Inter-Research > MEPS > v607 > p251-268  
MEPS
Marine Ecology Progress Series

via Mailchimp

MEPS 607:251-268 (2018)  -  DOI: https://doi.org/10.3354/meps12784

Humpback whales Megaptera novaeangliae alter calling behavior in response to natural sounds and vessel noise

Michelle E. H. Fournet1,2,*, Leanna P. Matthews3, Christine M. Gabriele4, Samara Haver1,2, David K. Mellinger2,5, Holger Klinck6

1Department of Fisheries and Wildlife, Oregon State University, Corvallis, OR 97331, USA
2Cooperative Institute for Marine Resources Studies, Oregon State University, Newport, OR 97365, USA
3Biology Department, Syracuse University, Syracuse, NY 13244, USA
4Humpback Whale Monitoring Program, Glacier Bay National Park and Preserve, Gustavus, AK 99826, USA
5NOAA Pacific Marine Environmental Laboratory, Newport, OR 97365, USA
6Bioacoustics Research Program, Cornell Lab of Ornithology, Cornell University, Ithaca, NY 14850, USA
*Corresponding author:

ABSTRACT: Acoustically adept species in the marine environment have to contend with complex and highly variable soundscapes. In the ocean today, sounds from human sources contribute substantially to the underwater acoustic environment. We used a 4-element hydrophone array in Glacier Bay National Park to (1) identify primary drivers of ambient sound in this region, (2) investigate whether humpback whales Megaptera novaeangliae exhibit a Lombard response in response to ambient noise, and (3) investigate whether humpback whales adjust their calling activity in response to naturally occurring and vessel-generated sounds. We found that cruise ships and tour boats, roaring harbor seals Phoca vitulina, and weather events were primary drivers of ambient sound levels, and that they varied both seasonally and diurnally. As ambient sound levels increased, humpback whales responded by increasing the source levels of their calls (non-song vocalizations) by 0.81 dB (95% CI = 0.79-0.90) for every 1 dB increase in ambient sound. There was no evidence that the magnitude of the observed response differed between natural and man-made sounds. We also found that the probability of a humpback whale calling in the survey area decreased by 9% for every 1 dB increase in ambient sound. Controlling for ambient sound levels, the probability of a humpback whale calling in the survey area was 31-45% lower when vessel noise contributed to the soundscape than when only natural sounds were present.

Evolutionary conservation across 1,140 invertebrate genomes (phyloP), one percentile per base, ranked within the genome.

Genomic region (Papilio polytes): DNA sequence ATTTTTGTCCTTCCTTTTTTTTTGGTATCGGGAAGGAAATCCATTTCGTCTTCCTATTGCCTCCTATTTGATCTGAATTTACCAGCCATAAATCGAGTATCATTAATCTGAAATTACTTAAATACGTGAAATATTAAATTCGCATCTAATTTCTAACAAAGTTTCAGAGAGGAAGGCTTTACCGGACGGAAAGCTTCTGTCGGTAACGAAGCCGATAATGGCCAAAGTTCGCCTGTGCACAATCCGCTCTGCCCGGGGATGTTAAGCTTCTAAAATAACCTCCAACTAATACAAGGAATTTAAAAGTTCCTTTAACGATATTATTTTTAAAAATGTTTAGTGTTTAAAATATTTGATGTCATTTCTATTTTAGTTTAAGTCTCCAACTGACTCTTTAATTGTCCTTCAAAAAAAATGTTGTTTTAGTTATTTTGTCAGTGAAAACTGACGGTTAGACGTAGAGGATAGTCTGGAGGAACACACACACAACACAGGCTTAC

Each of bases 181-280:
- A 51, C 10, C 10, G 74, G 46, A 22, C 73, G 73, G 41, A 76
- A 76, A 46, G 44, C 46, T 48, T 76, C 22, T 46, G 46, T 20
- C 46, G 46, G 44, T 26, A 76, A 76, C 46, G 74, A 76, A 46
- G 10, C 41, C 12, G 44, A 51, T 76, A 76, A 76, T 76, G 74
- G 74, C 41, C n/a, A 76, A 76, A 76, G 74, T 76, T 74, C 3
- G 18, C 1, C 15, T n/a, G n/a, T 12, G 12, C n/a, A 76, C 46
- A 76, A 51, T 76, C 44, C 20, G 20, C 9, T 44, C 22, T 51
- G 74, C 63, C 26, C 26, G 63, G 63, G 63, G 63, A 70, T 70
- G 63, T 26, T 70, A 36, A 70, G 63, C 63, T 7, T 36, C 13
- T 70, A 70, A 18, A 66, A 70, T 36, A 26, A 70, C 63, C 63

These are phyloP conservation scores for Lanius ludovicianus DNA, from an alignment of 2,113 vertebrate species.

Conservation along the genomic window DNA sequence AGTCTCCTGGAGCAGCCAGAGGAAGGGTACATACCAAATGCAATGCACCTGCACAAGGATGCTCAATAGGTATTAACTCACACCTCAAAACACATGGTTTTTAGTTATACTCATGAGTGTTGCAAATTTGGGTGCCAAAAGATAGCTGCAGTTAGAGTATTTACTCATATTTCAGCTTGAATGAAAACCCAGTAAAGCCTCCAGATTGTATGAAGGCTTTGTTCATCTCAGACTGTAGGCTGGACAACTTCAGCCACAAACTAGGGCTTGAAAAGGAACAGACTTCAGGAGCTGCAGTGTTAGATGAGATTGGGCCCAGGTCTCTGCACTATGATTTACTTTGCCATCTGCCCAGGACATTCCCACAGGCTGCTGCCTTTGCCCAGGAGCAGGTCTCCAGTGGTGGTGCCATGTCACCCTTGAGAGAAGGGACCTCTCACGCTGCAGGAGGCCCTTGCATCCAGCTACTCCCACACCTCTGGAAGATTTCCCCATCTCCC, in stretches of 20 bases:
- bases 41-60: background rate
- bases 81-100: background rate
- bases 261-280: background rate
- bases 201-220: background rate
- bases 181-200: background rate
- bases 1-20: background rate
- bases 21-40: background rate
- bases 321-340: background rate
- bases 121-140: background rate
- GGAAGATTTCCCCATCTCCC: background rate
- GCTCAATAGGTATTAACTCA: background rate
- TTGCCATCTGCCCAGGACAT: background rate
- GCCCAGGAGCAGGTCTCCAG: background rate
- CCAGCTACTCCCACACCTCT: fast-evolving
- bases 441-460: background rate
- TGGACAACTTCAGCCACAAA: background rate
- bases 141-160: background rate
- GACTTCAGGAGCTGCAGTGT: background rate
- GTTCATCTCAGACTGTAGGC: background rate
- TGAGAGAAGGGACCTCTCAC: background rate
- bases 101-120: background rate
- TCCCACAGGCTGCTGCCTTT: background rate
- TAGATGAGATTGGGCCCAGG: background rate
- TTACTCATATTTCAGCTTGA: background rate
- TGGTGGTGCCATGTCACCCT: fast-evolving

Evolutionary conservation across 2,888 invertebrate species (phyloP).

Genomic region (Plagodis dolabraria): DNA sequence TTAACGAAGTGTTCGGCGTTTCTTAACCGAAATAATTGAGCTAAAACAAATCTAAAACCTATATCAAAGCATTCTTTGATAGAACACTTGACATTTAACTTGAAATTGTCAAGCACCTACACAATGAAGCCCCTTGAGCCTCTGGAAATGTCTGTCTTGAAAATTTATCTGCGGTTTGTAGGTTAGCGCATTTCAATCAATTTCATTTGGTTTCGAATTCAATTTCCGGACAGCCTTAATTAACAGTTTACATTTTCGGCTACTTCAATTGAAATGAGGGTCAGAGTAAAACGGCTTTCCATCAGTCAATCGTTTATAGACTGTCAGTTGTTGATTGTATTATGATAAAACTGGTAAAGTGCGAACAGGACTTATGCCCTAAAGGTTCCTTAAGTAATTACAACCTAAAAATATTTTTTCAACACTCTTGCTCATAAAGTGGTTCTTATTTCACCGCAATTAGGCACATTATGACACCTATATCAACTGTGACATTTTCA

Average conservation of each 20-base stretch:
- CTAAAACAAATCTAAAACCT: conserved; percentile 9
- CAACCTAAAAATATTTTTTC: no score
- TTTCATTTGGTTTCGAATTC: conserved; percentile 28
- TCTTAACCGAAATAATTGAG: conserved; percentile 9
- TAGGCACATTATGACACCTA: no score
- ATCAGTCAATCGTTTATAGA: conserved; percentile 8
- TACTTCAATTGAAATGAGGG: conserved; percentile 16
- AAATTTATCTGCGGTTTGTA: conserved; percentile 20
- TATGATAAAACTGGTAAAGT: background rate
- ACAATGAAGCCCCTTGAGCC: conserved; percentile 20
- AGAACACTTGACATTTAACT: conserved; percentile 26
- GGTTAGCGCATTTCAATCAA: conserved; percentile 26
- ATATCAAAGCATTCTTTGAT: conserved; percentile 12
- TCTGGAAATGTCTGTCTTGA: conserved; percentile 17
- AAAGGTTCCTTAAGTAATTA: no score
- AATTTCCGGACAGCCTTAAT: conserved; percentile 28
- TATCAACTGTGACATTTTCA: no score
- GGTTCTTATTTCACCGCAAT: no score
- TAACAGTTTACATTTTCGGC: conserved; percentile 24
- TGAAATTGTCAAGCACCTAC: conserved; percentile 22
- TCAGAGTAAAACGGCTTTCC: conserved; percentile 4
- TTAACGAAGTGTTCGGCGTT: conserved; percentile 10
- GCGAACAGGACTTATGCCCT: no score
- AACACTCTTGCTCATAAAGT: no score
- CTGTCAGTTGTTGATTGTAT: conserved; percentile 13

KEY WORDS: Humpback whale calls · Vessel noise · Anthropogenic noise · Soundscape


Full text in pdf format  
Cite this article as: Fournet MEH, Matthews LP, Gabriele CM, Haver S, Mellinger DK, Klinck H (2018) Humpback whales Megaptera novaeangliae alter calling behavior in response to natural sounds and vessel noise. Mar Ecol Prog Ser 607:251-268. https://doi.org/10.3354/meps12784

Export citation
Mail this link - Contents Mailing Lists - RSS
Facebook - - linkedIn